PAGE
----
Irish Cuisine has Gone to the Upper Levels – There is Now a Duck Spice Bag


The recipe of this should be incorporated into our national anthem, obviously.

Nicole Buckler investigates this hard-hitting story.

For those unaware of modern Irish fusion food, a “spice bag” is a type of heaven known mainly to people who are locked and stumbling down an Irish street at 2am looking for a takeaway. This is what happens when people from all over the world move to Ireland and give our previously bland food a good ass-whipping. A spice bag (Irish: mála spíosrach) can be found mainly on the mean streets of Dublin, but its influence is now seeping all over the country.

So what is in the mysterious beast that is the spice bag? It consists of deep-fried chips, crispy shredded chicken and/or chicken balls, red and green peppers, sliced chilies, and a variety of spices. It is sometimes accompanied by a tub of curry sauce. If the chipper is daring, they might add onions, because this is Ireland and it is the future, dammit.

The mysterious and untameable wild beast that is the “spice bag.”

Available in Chinese takeaways and chippers since the 2010s, the dish has developed something of a cult following. And why wouldn’t it? It tastes like an Irish person who has returned from a working holiday in Kowloon City. The fame of the spice bag has reached fabled proportions, with revellers claiming their inner city chipper has found the ultimate recipe, and all other offerings are worthless and unmagnificent.

As any Irish person knows, the spice bag has magical healing properties. If one eats a spice bag after 2am, it has the ability to mop up extra-circular alcohol, relieving the hangover that is due in the morning right on time like the first Luas.

This concoction is now so firmly entrenched in our cultural landscape that it was voted as Ireland’s favourite takeaway at the Just Eat National Takeaway Awards last year.

Kwanghi Chan, a man who dares to mess with the magical spice bag.

Whilst our culture is usually a delicate thing, not to trifled with, a young upstart called Kwanghi Chan has now decided the time is right to mess with the successful formula that is the spice bag. He has gone ahead and risked his place in polite society by presenting us with a DUCK spice bag.  Now, it remains to be seen if we are indeed ready for this cultural compromise on our newest Irish food. But, I might need to sit down for a minute because duck is my favourite flesh of any dead beast.

For reference, Kwanghi Chan is the same human that brought us the take-home tub of ChanChan Spice Bag Seasoning. Yes, it is he, a spice-bag pioneer, who dares to suggest new meat into an already perfect product. He has gotten into bed with Duck on Fade Street, in Dublin 2 to bring this to spice-bag hunters of the night.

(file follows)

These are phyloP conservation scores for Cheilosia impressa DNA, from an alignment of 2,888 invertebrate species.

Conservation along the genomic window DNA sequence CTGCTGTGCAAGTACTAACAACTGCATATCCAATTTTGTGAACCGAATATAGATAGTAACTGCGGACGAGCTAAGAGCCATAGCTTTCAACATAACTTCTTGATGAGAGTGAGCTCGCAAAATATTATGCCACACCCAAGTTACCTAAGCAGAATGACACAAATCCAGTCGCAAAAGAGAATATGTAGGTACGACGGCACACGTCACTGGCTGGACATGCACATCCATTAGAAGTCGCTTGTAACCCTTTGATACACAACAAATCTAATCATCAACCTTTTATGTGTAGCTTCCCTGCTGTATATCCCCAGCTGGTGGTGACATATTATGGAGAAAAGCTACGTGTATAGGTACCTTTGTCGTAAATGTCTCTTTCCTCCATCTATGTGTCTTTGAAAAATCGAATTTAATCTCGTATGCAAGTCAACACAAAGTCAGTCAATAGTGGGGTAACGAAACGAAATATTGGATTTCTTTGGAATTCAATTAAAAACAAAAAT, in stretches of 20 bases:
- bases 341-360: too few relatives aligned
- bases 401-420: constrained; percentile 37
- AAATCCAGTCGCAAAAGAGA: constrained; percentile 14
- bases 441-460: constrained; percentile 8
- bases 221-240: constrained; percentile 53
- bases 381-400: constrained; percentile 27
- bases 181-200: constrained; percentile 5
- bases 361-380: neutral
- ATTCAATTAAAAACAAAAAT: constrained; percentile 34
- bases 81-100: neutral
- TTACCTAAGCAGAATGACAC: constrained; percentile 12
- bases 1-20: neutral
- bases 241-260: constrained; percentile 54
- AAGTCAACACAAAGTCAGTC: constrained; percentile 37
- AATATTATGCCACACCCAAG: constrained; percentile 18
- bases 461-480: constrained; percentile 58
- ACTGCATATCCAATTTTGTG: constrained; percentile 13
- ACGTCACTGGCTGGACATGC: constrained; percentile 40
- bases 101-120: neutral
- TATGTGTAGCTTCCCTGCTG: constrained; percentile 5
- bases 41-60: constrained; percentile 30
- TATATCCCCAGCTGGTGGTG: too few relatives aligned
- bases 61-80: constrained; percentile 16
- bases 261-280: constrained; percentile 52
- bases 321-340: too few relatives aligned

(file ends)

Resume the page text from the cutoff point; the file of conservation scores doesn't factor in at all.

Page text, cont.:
Personally, I think we are ready. We are now at a stage in our country’s development that we can cope with the introduction of new meats to this once unalterable dish. Once we accept that new meats are possible, we can actually try this pioneering advance in 2am food choices. So here is what you need to know. Kwanghi’s ChanChan Duck Spice Bag (€8.50) is the first In Ireland to be made with Chinese roast duck. The quacker is slow-roasted in a special “bullet oven” imported from Hong Kong. It is then mixed with crispy shoestring fries, wok-flamed red peppers, scallions and a sprinkling of ChanChan Hot Pepper Spice Bag Seasoning. The ChanChan Duck Spice Bag is then topped with spicy Sriracha mayo and garnished with chilli and toasted sesame seeds.

If you are not in Dublin and have a deep fryer, then you can try to copy this Irish delicacy in your own home. (I will let myself in if you don’t mind, while you are doing so. Have chopsticks ready.) Don’t go too hard too fast, and leap straight up to duck. Start with chicken first. Stay calm, you are not yet ready to unlock the spice bag level: duck.

Buy the spice mix, and make it yourself, using the below recipe. But if you want to introduce new meats or God forbid, new vegetables, you will need special permission from the Irish Food Overseers. Take it slow. Stay calm. Don’t punch above your culinary weight.


Here is the recipe:

At-Home Spice Bag:


Serves 2

  • 2 fresh Chicken fillets
  • 4 tbsp. cornflour or Panko breadcrumbs. (Potato starch or rice flour can also be used to create a more authentic coating)
  • 2 medium eggs
  • 3 pinches of spice bag seasoning
  •  1 red pepper/green pepper (sliced)
  • 1 red chilli (sliced)
  • 1 small onion (sliced)
  • Low calorie spray or sunflower/ Donegal rapeseed Garlic oil
  • 2 Handful of fresh cut Chips or oven chips


-Firstly prepare Chicken fillets by cutting into approximately 3 inch strips

-Whisk egg in a bowl; add cornflour or breadcrumbs to the other bowl along with the spice bag seasoning, Leave a side or in the fridge

-Start cutting all the vegetables, set aside.

-Add sliced onion, a handful of sliced green & red pepper, 1 freshly chopped chilli, in a heavy based frying pan or wok.

-Dip each cube in the egg and then in the crumb mix and onto a plate while you repeat the process for the rest of the chicken.

-Put in raw chicken strips & chips, after 15 mins add the veg, spice bag seasoning.

-Finger pinch Sprinkle the spice bag seasoning if needed more to your taste before serving.


The thing to remember is that we would never pressure you to send us pots of spice bag mix to us for Christmas at PO Box 8, Bray Business Park, Bray, County Wicklow.

Good luck, and may the deep fryer ever be in your favour.


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